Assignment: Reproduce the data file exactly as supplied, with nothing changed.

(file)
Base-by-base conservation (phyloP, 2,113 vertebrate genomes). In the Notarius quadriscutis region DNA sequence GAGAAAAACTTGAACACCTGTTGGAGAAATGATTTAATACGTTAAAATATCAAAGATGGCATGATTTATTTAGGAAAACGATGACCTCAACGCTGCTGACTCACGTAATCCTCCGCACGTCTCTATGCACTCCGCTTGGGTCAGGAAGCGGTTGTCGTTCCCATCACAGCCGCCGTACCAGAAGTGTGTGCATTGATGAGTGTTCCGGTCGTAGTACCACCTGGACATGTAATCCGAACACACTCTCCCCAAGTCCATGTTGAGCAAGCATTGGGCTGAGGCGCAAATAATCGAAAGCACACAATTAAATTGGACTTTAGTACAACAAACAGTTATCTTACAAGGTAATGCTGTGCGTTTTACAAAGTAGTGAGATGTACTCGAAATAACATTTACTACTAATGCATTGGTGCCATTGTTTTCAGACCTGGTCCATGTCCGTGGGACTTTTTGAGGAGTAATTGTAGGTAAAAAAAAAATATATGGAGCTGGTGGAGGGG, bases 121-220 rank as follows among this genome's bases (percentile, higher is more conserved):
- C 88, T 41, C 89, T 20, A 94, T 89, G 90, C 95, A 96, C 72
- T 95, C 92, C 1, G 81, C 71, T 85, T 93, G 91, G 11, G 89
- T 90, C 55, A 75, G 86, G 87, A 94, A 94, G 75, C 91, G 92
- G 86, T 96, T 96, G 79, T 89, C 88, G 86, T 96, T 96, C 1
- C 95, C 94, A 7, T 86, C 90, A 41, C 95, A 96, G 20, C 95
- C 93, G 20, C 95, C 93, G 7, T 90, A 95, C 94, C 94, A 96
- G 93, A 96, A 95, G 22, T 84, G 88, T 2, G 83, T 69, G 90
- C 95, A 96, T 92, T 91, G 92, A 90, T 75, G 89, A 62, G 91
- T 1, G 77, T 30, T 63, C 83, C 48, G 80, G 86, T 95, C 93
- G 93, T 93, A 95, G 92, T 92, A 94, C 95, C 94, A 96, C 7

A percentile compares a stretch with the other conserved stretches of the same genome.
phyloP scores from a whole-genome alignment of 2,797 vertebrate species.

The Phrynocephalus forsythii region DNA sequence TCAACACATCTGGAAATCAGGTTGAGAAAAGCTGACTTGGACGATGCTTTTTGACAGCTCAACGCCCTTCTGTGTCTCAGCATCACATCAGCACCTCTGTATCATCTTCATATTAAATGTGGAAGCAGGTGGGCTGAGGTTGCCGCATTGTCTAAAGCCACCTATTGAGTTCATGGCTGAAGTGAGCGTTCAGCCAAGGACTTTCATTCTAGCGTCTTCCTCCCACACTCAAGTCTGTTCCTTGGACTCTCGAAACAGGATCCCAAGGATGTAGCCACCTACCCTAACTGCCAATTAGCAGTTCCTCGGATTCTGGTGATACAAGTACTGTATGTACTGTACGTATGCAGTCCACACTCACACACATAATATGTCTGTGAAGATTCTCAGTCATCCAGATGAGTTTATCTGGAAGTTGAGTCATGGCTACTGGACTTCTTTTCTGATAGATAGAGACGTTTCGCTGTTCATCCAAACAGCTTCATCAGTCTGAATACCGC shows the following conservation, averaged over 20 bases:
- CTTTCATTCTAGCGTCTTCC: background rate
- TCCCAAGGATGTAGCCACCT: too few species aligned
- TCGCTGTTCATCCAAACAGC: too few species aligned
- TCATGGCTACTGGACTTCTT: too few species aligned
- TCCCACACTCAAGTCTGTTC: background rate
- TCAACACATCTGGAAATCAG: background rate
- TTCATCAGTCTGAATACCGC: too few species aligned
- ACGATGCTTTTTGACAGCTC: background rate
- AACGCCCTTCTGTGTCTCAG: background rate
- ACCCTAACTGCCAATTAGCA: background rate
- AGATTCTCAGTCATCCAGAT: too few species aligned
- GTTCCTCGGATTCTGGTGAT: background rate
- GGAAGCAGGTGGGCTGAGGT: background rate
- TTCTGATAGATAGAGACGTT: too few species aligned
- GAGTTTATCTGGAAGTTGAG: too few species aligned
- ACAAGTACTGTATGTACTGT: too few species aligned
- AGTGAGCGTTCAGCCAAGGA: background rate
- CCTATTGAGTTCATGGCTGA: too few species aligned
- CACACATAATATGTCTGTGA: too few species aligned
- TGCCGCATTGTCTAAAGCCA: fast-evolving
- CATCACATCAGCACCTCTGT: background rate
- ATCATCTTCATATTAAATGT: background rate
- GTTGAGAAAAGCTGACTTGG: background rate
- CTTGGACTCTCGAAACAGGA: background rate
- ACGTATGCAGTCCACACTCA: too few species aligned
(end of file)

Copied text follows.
Base-by-base conservation (phyloP, 2,113 vertebrate genomes). In the Notarius quadriscutis region DNA sequence GAGAAAAACTTGAACACCTGTTGGAGAAATGATTTAATACGTTAAAATATCAAAGATGGCATGATTTATTTAGGAAAACGATGACCTCAACGCTGCTGACTCACGTAATCCTCCGCACGTCTCTATGCACTCCGCTTGGGTCAGGAAGCGGTTGTCGTTCCCATCACAGCCGCCGTACCAGAAGTGTGTGCATTGATGAGTGTTCCGGTCGTAGTACCACCTGGACATGTAATCCGAACACACTCTCCCCAAGTCCATGTTGAGCAAGCATTGGGCTGAGGCGCAAATAATCGAAAGCACACAATTAAATTGGACTTTAGTACAACAAACAGTTATCTTACAAGGTAATGCTGTGCGTTTTACAAAGTAGTGAGATGTACTCGAAATAACATTTACTACTAATGCATTGGTGCCATTGTTTTCAGACCTGGTCCATGTCCGTGGGACTTTTTGAGGAGTAATTGTAGGTAAAAAAAAAATATATGGAGCTGGTGGAGGGG, bases 121-220 rank as follows among this genome's bases (percentile, higher is more conserved):
- C 88, T 41, C 89, T 20, A 94, T 89, G 90, C 95, A 96, C 72
- T 95, C 92, C 1, G 81, C 71, T 85, T 93, G 91, G 11, G 89
- T 90, C 55, A 75, G 86, G 87, A 94, A 94, G 75, C 91, G 92
- G 86, T 96, T 96, G 79, T 89, C 88, G 86, T 96, T 96, C 1
- C 95, C 94, A 7, T 86, C 90, A 41, C 95, A 96, G 20, C 95
- C 93, G 20, C 95, C 93, G 7, T 90, A 95, C 94, C 94, A 96
- G 93, A 96, A 95, G 22, T 84, G 88, T 2, G 83, T 69, G 90
- C 95, A 96, T 92, T 91, G 92, A 90, T 75, G 89, A 62, G 91
- T 1, G 77, T 30, T 63, C 83, C 48, G 80, G 86, T 95, C 93
- G 93, T 93, A 95, G 92, T 92, A 94, C 95, C 94, A 96, C 7

A percentile compares a stretch with the other conserved stretches of the same genome.
phyloP scores from a whole-genome alignment of 2,797 vertebrate species.

The Phrynocephalus forsythii region DNA sequence TCAACACATCTGGAAATCAGGTTGAGAAAAGCTGACTTGGACGATGCTTTTTGACAGCTCAACGCCCTTCTGTGTCTCAGCATCACATCAGCACCTCTGTATCATCTTCATATTAAATGTGGAAGCAGGTGGGCTGAGGTTGCCGCATTGTCTAAAGCCACCTATTGAGTTCATGGCTGAAGTGAGCGTTCAGCCAAGGACTTTCATTCTAGCGTCTTCCTCCCACACTCAAGTCTGTTCCTTGGACTCTCGAAACAGGATCCCAAGGATGTAGCCACCTACCCTAACTGCCAATTAGCAGTTCCTCGGATTCTGGTGATACAAGTACTGTATGTACTGTACGTATGCAGTCCACACTCACACACATAATATGTCTGTGAAGATTCTCAGTCATCCAGATGAGTTTATCTGGAAGTTGAGTCATGGCTACTGGACTTCTTTTCTGATAGATAGAGACGTTTCGCTGTTCATCCAAACAGCTTCATCAGTCTGAATACCGC shows the following conservation, averaged over 20 bases:
- CTTTCATTCTAGCGTCTTCC: background rate
- TCCCAAGGATGTAGCCACCT: too few species aligned
- TCGCTGTTCATCCAAACAGC: too few species aligned
- TCATGGCTACTGGACTTCTT: too few species aligned
- TCCCACACTCAAGTCTGTTC: background rate
- TCAACACATCTGGAAATCAG: background rate
- TTCATCAGTCTGAATACCGC: too few species aligned
- ACGATGCTTTTTGACAGCTC: background rate
- AACGCCCTTCTGTGTCTCAG: background rate
- ACCCTAACTGCCAATTAGCA: background rate
- AGATTCTCAGTCATCCAGAT: too few species aligned
- GTTCCTCGGATTCTGGTGAT: background rate
- GGAAGCAGGTGGGCTGAGGT: background rate
- TTCTGATAGATAGAGACGTT: too few species aligned
- GAGTTTATCTGGAAGTTGAG: too few species aligned
- ACAAGTACTGTATGTACTGT: too few species aligned
- AGTGAGCGTTCAGCCAAGGA: background rate
- CCTATTGAGTTCATGGCTGA: too few species aligned
- CACACATAATATGTCTGTGA: too few species aligned
- TGCCGCATTGTCTAAAGCCA: fast-evolving
- CATCACATCAGCACCTCTGT: background rate
- ATCATCTTCATATTAAATGT: background rate
- GTTGAGAAAAGCTGACTTGG: background rate
- CTTGGACTCTCGAAACAGGA: background rate
- ACGTATGCAGTCCACACTCA: too few species aligned